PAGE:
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To War, or Not to War (Part 1)

March 19, 2012

New York Times columnist Bill Keller has a fantastic piece in today’s edition in which he poses five questions we ought to ask ourselves before we go to war.  Paraphrasing just a little, his questions are:

  • Is it our fight?
  • What will be the cost?
  • What are the alternatives to war?
  • Who will fight alongside us?
  • What happens after the fighting?

The formulation of the questions might vary, but it seems to me that Keller’s questions make a pretty good starting point for discussion.  For instance, I might add two questions to his list:  what are the chances of winning, and what would “winning” be?  But I’m content to put the definition of a win under “What happens after the fighting?” and I’ll go with putting the chances of winning under “What will be the cost?”

Let’s consider in order our three most recent wars and plus the two that are now on the table:  Afghanistan, Iraq II, Libya, Syria and Iran.


The first stated purpose of the invasion of Afghanistan was to bring Osama bin Laden to justice.  And President George W. Bush had declared that he would not distinguish between terrorists and regimes that sheltered them, so the second stated purpose of the invasion was to overthrow the Taliban.

Getting bin Laden was without question “our fight” – he had masterminded the 9/11 attacks, a horrendous attack on our lives, our economy, our security, our peace of mind, and ultimately on our civilization itself.  The proposition that terrorists and regimes that shelter terrorists are indistinguishable is more debatable, and it’s not so clear that overthrowing the Taliban was “our fight.”

Since the purposes of the invasion included overthrowing the sitting government, the question of what would happen after that overthrow should have given us much greater pause.  Although earlier in our history we would have been happy to install a friendly, undemocratic replacement for an unfriendly regime, democratic or not, 21st century America will not settle for that.  Success in Afghanistan therefore required installation of a government that was at least minimally democratic, respectful of basic rights, and tolerant of pluralistic differences.

But Afghanistan is not a country that can be made even minimally to meet those criteria, at least not at any cost we would be willing to pay, or in any time frame we would be willing to wait.  I readily admit that the American occupation has resulted in a wider range of improvements to Afghan life than I expected – in education, infrastructure, economy, governance.  But Afghanistan is a country where young girls are sold into marriages and are obligated by “honor” to remain in those marriages, on pain of death at the hands of their own families.  This is not a society that bears an acceptable minimum respect for basic rights.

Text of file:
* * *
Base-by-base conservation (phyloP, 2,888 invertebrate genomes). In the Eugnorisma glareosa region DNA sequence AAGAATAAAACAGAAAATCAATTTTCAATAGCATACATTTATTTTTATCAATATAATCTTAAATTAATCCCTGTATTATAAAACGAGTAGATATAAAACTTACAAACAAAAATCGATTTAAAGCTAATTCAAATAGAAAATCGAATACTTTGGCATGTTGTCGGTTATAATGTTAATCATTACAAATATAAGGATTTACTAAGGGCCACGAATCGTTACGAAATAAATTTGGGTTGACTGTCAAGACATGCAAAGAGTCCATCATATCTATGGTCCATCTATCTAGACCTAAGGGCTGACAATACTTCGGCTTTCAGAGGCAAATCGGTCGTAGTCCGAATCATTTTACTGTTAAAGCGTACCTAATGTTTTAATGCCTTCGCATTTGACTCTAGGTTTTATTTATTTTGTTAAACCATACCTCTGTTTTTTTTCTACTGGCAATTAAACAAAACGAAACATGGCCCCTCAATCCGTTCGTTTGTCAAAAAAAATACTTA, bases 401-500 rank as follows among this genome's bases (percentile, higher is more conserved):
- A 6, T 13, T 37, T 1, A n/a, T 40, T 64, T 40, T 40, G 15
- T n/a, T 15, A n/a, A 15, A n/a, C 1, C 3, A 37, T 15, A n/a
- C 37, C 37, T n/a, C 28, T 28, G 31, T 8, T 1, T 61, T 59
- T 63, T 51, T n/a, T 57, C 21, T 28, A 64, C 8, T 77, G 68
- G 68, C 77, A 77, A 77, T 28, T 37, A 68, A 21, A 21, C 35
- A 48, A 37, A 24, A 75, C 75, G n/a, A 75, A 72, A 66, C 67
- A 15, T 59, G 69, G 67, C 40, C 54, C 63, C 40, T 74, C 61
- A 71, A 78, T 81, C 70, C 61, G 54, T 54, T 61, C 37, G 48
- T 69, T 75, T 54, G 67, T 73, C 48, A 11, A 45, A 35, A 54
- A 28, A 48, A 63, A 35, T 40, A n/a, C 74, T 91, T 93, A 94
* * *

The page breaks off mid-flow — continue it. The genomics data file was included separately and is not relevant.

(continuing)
Afghanistan is religiously fundamentalist, culturally insular, illiterate, technologically pre-modern, and handicapped by a nearly complete lack of democratic tradition and secular social institutions.  Afghanistan is not a country that can be democratized by a short-term occupation of soldiers from alien cultures.

If a successful war meant the overthrow of the Taliban, and if overthrow of the Taliban meant we became responsible for re-constituting Afghan government, then the prospects of success were next to nil, and the cost of the effort would be staggering.

The monetary cost of the war so far is well over half a trillion dollars.  American and allied military fatalities to date total more than 2,800.  Wounded and traumatized veterans number in the tens of thousands, with untold economic, psychological and medical care costs.  Estimates of civilian casualties are as high as 37,000 – although it is likely that a large majority of casualties were inflicted by the Taliban and not by American and allied forces.  And although we entered the war with the world’s good will following 9/11, our conduct of an 11-year-old war has chipped away much of that good will.

Whether the prospects of success would have been greater had we been joined in our effort by, say, Pakistan, Tajikstan, or Iran, is immaterial, since there was no chance whatever that any of them would join us.

That leaves only the question:  what was the alternative to invasion?  I have argued from the beginning that invasion was the wrong war to fight in Afghanistan; a better option was containment.  I choose the word “containment” with an intentional nod to George Kennan’s Cold War policy of containment of Soviet Communism.  Al Qaeda was in Afghanistan, and we could and should have kept them there, instead of driving them to Pakistan and undermining what stability that country enjoyed.  Our drones and cruise missiles could have picked off al Qaeda targets as we found them.  After 9/11, it was perhaps emotionally satisfying to knock the Taliban out of power, but I think we all see clearly now what price we paid for that satisfaction.

Applying Bill Keller’s five questions, I conclude that we should not have invaded Afghanistan.  Next up is Iraq, and I may surprise you with my conclusions there.

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